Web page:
Many electronic circuits require a rectified DC power supply to power various electronic basic components from the available AC mains supply. Rectifiers are used to convert an AC power to a DC power. Among the rectifiers, the bridge rectifier is the most efficient rectifier circuit.
We can define bridge rectifiers as a type of full-wave rectifier that uses four or more diodes in a bridge circuit configuration to efficiently convert alternating (AC) current to a direct (DC) current. In the next few sections, let us learn more about its construction, working, and more.
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The construction of a bridge rectifier is shown in the figure below. The bridge rectifier circuit is made of four diodes D1, D2, D3, D4, and a load resistor RL. The four diodes are connected in a closed-loop configuration to efficiently convert the alternating current (AC) into Direct Current (DC). The main advantage of this configuration is the absence of the expensive centre-tapped transformer. Therefore, the size and cost are reduced.
The input signal is applied across terminals A and B, and the output DC signal is obtained across the load resistor RL connected between terminals C and D. The four diodes are arranged in such a way that only two diodes conduct electricity during each half cycle. D1 and D3 are pairs that conduct electric current during the positive half cycle/. Likewise, diodes D2 and D4 conduct electric current during a negative half cycle.
When an AC signal is applied across the bridge rectifier, terminal A becomes positive during the positive half cycle while terminal B becomes negative. This results in diodes D1 and D3 becoming forward biased while D2 and D4 becoming reverse biased.
The current flow during the positive half-cycle is shown in the figure below:
During the negative half-cycle, terminal B becomes positive while terminal A becomes negative. This causes diodes D2 and D4 to become forward biased and diode D1 and D3 to be reverse biased.
The current flow during the negative half cycle is shown in the figure below:
From the figures given above, we notice that the current flow across load resistor RL is the same during the positive and negative half-cycles. The output DC signal polarity may be either completely positive or negative. In our case, it is completely positive. If the diodes’ direction is reversed, we get a complete negative DC voltage.
Thus, a bridge rectifier allows electric current during both positive and negative half cycles of the input AC signal.
The output waveforms of the bridge rectifier are shown in the below figure.
Characteristics of Bridge Rectifier
The smoothness of the output DC signal is measured by a factor known as the ripple factor. The output DC signal with fewer ripples is considered a smooth DC signal while the output with high ripples is considered a high pulsating DC signal.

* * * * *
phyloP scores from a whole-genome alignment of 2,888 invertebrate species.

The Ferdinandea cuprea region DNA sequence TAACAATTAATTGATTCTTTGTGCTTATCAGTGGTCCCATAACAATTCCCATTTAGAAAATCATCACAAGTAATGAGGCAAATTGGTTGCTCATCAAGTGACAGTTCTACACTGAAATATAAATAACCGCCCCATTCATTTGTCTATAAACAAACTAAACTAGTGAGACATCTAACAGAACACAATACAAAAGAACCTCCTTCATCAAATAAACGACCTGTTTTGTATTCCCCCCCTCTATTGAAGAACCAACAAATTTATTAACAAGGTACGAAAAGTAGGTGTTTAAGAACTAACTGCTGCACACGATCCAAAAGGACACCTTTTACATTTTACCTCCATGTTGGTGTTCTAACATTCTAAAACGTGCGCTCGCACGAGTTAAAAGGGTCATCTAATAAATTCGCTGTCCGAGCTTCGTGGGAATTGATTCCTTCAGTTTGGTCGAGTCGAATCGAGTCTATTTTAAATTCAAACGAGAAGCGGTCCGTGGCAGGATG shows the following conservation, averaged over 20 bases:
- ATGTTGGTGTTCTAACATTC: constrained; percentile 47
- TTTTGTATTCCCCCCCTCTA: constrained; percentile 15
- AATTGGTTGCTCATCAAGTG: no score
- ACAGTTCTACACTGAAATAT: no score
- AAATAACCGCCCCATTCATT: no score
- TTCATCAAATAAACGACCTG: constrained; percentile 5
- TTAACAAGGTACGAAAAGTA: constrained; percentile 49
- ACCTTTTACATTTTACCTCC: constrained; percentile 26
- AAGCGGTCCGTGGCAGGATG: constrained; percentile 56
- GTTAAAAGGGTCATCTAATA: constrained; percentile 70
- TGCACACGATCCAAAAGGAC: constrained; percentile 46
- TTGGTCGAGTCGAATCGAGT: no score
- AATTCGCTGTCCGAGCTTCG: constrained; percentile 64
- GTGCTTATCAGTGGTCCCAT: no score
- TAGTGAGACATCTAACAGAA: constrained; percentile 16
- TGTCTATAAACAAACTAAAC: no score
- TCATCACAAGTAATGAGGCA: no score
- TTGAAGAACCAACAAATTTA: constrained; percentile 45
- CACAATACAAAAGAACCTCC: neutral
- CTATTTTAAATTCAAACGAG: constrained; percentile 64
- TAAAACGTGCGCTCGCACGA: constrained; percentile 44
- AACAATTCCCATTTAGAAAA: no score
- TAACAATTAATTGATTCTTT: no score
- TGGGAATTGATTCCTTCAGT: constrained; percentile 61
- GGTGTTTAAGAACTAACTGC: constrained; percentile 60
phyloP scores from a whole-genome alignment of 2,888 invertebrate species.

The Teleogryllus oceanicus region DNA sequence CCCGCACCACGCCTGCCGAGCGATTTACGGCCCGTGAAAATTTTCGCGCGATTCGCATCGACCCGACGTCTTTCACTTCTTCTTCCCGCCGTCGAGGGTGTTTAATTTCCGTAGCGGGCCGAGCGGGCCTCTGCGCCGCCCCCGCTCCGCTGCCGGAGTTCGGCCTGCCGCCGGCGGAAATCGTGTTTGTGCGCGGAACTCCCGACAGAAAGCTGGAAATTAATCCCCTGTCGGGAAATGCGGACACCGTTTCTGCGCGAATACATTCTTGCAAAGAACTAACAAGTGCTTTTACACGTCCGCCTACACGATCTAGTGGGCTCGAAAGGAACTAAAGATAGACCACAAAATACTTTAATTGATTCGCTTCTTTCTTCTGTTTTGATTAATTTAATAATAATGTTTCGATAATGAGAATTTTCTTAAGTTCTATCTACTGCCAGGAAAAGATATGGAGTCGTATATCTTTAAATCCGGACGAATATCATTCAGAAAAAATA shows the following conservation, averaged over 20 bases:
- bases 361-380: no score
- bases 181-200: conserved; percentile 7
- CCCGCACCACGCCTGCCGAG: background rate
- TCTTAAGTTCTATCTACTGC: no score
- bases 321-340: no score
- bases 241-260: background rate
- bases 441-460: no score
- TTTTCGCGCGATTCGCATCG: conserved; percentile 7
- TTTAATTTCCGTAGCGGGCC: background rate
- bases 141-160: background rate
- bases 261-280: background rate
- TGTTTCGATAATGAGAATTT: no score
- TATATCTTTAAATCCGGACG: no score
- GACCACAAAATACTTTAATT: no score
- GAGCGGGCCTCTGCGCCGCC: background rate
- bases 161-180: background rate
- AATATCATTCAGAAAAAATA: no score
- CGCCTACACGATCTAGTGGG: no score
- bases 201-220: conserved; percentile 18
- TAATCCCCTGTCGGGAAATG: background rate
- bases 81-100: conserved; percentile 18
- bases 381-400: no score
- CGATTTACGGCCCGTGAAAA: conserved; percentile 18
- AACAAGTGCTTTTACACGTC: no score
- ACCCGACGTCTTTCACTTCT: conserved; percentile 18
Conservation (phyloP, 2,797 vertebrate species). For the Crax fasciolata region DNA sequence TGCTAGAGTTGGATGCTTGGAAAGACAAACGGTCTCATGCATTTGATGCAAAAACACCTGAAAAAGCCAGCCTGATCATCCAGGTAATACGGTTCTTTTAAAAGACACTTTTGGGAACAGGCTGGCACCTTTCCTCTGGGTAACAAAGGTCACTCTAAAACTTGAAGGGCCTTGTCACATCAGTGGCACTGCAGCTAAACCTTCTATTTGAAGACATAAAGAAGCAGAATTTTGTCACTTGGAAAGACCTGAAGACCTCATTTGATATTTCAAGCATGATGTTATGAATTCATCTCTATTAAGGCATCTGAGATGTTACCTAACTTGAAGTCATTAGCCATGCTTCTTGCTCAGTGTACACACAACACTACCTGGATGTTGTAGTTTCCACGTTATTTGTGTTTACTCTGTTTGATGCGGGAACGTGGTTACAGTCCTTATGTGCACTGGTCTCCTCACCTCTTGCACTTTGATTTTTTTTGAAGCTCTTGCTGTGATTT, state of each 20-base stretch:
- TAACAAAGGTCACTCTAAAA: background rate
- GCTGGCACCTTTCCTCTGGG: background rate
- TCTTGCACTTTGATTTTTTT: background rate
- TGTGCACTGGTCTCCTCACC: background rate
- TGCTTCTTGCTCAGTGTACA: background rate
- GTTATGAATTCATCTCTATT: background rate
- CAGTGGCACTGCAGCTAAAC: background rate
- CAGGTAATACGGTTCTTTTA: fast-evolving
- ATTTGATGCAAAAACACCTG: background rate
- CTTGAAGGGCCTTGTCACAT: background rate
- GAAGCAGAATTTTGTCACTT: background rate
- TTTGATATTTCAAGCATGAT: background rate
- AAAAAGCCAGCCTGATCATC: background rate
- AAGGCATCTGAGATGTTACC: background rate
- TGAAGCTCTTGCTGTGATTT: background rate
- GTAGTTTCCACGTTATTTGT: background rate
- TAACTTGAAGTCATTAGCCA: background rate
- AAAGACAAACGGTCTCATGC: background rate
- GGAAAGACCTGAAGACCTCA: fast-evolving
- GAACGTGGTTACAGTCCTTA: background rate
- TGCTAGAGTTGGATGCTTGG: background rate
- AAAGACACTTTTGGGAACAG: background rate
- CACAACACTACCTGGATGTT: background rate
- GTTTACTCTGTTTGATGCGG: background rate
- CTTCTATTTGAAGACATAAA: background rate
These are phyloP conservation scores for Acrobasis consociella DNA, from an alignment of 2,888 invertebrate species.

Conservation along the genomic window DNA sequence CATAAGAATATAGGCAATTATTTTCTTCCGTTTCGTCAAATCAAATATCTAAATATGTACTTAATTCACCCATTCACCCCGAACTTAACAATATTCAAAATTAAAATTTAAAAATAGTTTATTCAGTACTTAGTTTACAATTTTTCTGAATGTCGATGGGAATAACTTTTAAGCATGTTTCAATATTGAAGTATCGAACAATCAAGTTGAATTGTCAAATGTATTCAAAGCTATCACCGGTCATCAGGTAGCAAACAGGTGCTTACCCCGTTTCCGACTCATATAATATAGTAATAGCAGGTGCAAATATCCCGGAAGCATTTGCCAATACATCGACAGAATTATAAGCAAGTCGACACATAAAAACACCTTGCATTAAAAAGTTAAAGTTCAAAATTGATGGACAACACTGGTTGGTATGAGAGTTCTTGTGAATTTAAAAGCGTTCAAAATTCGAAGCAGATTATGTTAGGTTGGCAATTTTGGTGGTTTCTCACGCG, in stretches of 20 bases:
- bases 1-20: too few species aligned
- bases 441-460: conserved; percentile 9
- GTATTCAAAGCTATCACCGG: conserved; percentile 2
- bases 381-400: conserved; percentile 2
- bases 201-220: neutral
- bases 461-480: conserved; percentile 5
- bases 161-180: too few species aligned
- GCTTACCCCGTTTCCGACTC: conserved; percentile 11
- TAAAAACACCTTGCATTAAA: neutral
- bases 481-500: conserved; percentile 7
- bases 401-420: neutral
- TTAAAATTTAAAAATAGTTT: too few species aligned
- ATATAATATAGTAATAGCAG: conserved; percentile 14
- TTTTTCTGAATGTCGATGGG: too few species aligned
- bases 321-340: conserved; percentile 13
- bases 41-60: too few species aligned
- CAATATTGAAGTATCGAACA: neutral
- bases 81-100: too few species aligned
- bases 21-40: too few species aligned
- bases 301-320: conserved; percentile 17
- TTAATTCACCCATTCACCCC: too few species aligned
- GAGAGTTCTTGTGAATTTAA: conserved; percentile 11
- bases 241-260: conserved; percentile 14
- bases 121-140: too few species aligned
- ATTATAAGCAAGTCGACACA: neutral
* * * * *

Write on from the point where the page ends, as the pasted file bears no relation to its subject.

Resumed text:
Mathematically, the ripple factor is defined as the ratio of ripple voltage to pure DC voltage.
The ripple factor for a bridge rectifier is given by
For bridge rectifiers, the ripple factor is 0.48.
Peak Inverse Voltage
The maximum voltage that a diode can withstand in the reverse bias condition is known as a peak inverse voltage. During the positive half cycle, the diodes D1 and D3 are in the conducting state while D2 and D4 are in the non-conducting state. Similarly, during the negative half cycle, diodes D2 and D4 are in the conducting state, and diodes D1 and D3 are in the non-conducting state.
The rectifier efficiency determines how efficiently the rectifier converts Alternating Current (AC) into Direct Current (DC). Rectifier efficiency is defined as the ratio of the DC output power to the AC input power. The maximum efficiency of a bridge rectifier is 81.2%.
- The efficiency of the bridge rectifier is higher than the efficiency of a half-wave rectifier. However, the rectifier efficiency of the bridge rectifier and the centre-tapped full-wave rectifier is the same.
- The DC output signal of the bridge rectifier is smoother than the output DC signal of a half-wave rectifier.
- In a half-wave rectifier, only half of the input AC signal is used, and the other half is blocked. Half of the input signal is wasted in a half-wave rectifier. However, in a bridge rectifier, the electric current is allowed during both positive and negative half cycles of the input AC signal. Hence, the output DC signal is almost equal to the input AC signal.
- The circuit of a bridge rectifier is complex when compared to a half-wave rectifier and centre-tapped full-wave rectifier. Bridge rectifiers use 4 diodes while half-wave rectifiers and centre-tapped full wave rectifiers use only two diodes.
- When more diodes are used more power loss occurs. In a centre-tapped full-wave rectifier, only one diode conducts during each half cycle. But in a bridge rectifier, two diodes connected in series conduct during each half cycle. Hence, the voltage drop is higher in a bridge rectifier.
Frequently Asked Questions – FAQs
Choose YES or No: Can rectifiers convert an AC power to a DC power?
Define bridge rectifiers.
The bridge rectifier is a type of full-wave rectifier that uses four or more diodes in a bridge circuit configuration to convert alternating (AC) current to a direct (DC) current.
What is a rectifier?
State true or false: The bridge rectifier allows electric current flow during both negative and positive half cycles of the input AC signal.
What is the maximum efficiency of a bridge rectifier?
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